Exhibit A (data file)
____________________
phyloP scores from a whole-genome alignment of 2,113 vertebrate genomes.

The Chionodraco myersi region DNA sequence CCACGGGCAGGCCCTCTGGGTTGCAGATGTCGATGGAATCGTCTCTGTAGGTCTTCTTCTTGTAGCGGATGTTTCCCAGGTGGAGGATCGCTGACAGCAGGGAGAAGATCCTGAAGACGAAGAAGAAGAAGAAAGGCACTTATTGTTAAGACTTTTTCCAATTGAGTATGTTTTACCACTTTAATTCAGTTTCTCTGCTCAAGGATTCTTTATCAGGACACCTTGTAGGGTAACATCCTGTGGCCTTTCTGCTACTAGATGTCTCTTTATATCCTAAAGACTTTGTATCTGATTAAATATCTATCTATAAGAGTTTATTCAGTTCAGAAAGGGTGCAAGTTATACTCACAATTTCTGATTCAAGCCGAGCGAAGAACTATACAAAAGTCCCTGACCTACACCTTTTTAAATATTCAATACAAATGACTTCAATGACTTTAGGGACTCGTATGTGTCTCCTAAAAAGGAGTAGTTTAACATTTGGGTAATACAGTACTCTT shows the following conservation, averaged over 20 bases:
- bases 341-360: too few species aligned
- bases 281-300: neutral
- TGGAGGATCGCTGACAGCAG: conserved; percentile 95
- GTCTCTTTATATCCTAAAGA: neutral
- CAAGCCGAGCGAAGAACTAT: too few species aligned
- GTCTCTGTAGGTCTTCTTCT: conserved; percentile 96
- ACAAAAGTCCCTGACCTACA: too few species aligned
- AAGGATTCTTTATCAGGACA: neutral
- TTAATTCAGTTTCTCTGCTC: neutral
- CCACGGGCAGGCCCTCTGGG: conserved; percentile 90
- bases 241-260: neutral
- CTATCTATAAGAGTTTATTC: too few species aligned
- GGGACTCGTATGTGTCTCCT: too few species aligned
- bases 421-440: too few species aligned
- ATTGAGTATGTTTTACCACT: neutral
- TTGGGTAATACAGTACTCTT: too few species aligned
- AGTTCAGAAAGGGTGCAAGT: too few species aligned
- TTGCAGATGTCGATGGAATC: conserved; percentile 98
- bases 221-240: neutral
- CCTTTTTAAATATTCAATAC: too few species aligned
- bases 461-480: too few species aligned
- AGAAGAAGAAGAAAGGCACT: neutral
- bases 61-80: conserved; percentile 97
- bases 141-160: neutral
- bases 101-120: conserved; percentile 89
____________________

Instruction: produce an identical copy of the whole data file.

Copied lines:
phyloP scores from a whole-genome alignment of 2,113 vertebrate genomes.

The Chionodraco myersi region DNA sequence CCACGGGCAGGCCCTCTGGGTTGCAGATGTCGATGGAATCGTCTCTGTAGGTCTTCTTCTTGTAGCGGATGTTTCCCAGGTGGAGGATCGCTGACAGCAGGGAGAAGATCCTGAAGACGAAGAAGAAGAAGAAAGGCACTTATTGTTAAGACTTTTTCCAATTGAGTATGTTTTACCACTTTAATTCAGTTTCTCTGCTCAAGGATTCTTTATCAGGACACCTTGTAGGGTAACATCCTGTGGCCTTTCTGCTACTAGATGTCTCTTTATATCCTAAAGACTTTGTATCTGATTAAATATCTATCTATAAGAGTTTATTCAGTTCAGAAAGGGTGCAAGTTATACTCACAATTTCTGATTCAAGCCGAGCGAAGAACTATACAAAAGTCCCTGACCTACACCTTTTTAAATATTCAATACAAATGACTTCAATGACTTTAGGGACTCGTATGTGTCTCCTAAAAAGGAGTAGTTTAACATTTGGGTAATACAGTACTCTT shows the following conservation, averaged over 20 bases:
- bases 341-360: too few species aligned
- bases 281-300: neutral
- TGGAGGATCGCTGACAGCAG: conserved; percentile 95
- GTCTCTTTATATCCTAAAGA: neutral
- CAAGCCGAGCGAAGAACTAT: too few species aligned
- GTCTCTGTAGGTCTTCTTCT: conserved; percentile 96
- ACAAAAGTCCCTGACCTACA: too few species aligned
- AAGGATTCTTTATCAGGACA: neutral
- TTAATTCAGTTTCTCTGCTC: neutral
- CCACGGGCAGGCCCTCTGGG: conserved; percentile 90
- bases 241-260: neutral
- CTATCTATAAGAGTTTATTC: too few species aligned
- GGGACTCGTATGTGTCTCCT: too few species aligned
- bases 421-440: too few species aligned
- ATTGAGTATGTTTTACCACT: neutral
- TTGGGTAATACAGTACTCTT: too few species aligned
- AGTTCAGAAAGGGTGCAAGT: too few species aligned
- TTGCAGATGTCGATGGAATC: conserved; percentile 98
- bases 221-240: neutral
- CCTTTTTAAATATTCAATAC: too few species aligned
- bases 461-480: too few species aligned
- AGAAGAAGAAGAAAGGCACT: neutral
- bases 61-80: conserved; percentile 97
- bases 141-160: neutral
- bases 101-120: conserved; percentile 89